Frying Pan, n. One part of the penal apparatus employed in that punitive institution, a woman's kitchen.
- Ambrose Bierce (1842-1914), “The Devil's Dictionary” (1911)
Like a majority of health conscious home gastronomes and passionate food aficionados, I particularly cherish quality kitchen utensils that are effective and don't threaten my well-being. Unfortunately, in our modern society where profit is king and things are not made to last, it isn't always easy to come across products that offer all those characteristic and far too often, one has to spend a lot of money on goods that rarely hold up to their promises.Not on morality, but on cookery, let us build our stronghold: there brandishing our frying-pan, as censer, let us offer sweet incense to the Devil, and live at ease on the fat things he has provided for his elect!
- Thomas Carlyle (1795-1881)
Sometimes, looking for the ideal cooking appliance is comparable to the quest for the Holy Grail and it seems that acquiring a reliable casserole is quasi mission impossible, unless you are wealthy (well, prices are no guarantee of excellence either) or you don't mind polluting your body with dangerous substances.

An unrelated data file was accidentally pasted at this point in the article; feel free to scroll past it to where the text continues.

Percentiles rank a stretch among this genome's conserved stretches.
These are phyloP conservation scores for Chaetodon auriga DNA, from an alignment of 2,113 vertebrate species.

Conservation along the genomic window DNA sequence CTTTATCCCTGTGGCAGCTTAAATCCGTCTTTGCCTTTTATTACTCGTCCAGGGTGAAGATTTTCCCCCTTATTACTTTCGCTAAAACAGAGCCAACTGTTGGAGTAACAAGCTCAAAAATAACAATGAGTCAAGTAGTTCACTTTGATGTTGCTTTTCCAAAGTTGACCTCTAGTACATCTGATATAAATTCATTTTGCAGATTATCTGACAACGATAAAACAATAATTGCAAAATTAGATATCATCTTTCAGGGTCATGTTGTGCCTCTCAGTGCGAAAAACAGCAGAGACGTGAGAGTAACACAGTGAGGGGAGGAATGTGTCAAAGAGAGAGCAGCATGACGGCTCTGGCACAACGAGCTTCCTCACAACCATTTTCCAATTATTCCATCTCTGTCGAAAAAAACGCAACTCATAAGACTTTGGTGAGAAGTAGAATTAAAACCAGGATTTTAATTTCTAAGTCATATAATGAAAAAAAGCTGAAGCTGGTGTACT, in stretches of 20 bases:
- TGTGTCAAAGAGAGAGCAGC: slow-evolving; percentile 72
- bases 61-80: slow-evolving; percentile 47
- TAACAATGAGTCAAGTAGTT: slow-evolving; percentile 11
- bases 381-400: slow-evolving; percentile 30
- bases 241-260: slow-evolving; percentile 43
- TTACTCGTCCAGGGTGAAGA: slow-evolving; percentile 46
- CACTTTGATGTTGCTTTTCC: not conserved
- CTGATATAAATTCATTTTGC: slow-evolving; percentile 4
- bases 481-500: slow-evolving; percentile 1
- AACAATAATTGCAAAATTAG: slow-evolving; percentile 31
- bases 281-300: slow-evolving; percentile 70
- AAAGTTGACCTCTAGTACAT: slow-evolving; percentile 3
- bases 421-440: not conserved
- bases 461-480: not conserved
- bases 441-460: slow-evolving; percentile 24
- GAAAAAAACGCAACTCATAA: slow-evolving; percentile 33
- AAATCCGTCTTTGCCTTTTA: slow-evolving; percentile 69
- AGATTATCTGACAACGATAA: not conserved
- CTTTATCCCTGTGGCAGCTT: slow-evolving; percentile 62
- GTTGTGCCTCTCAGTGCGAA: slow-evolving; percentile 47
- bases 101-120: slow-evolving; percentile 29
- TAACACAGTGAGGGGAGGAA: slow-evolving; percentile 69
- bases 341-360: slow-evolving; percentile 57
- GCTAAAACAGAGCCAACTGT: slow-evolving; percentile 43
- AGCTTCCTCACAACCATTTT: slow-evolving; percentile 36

My most recent search for a durable and teflon-free pan that would fit my budget has been remarkably fruitless, hellish, enduring and tiring. Finding a suitable match proved exceptionally difficult and I nearly had a nervous breakdown during the process!
Nevertheless, positive surprises happen and once in a while we encounter something that gives us full satisfaction and that isn't actually a wortheless gadget or total rip-off. Thankfully, in March it was my turn to be (doubly) lucky as I finally purchased the cast-iron wok of my dreams (fortunately for me, this weighty baby was on sale) and was kindly offered a skillet fabricated by a French brand which has hit the market not long ago. I very seldom get to renew my cuisine equipment, so it felt spoilt rotten and dead happy!
Well, today I am not going to speak about my Chinese device (even if it rocks big time), however instead I have decided to showcase Granistyl's unique and revolutionary 24cm frying pan (a world premiere) which I've had the opportunity of sampling exclusively for you.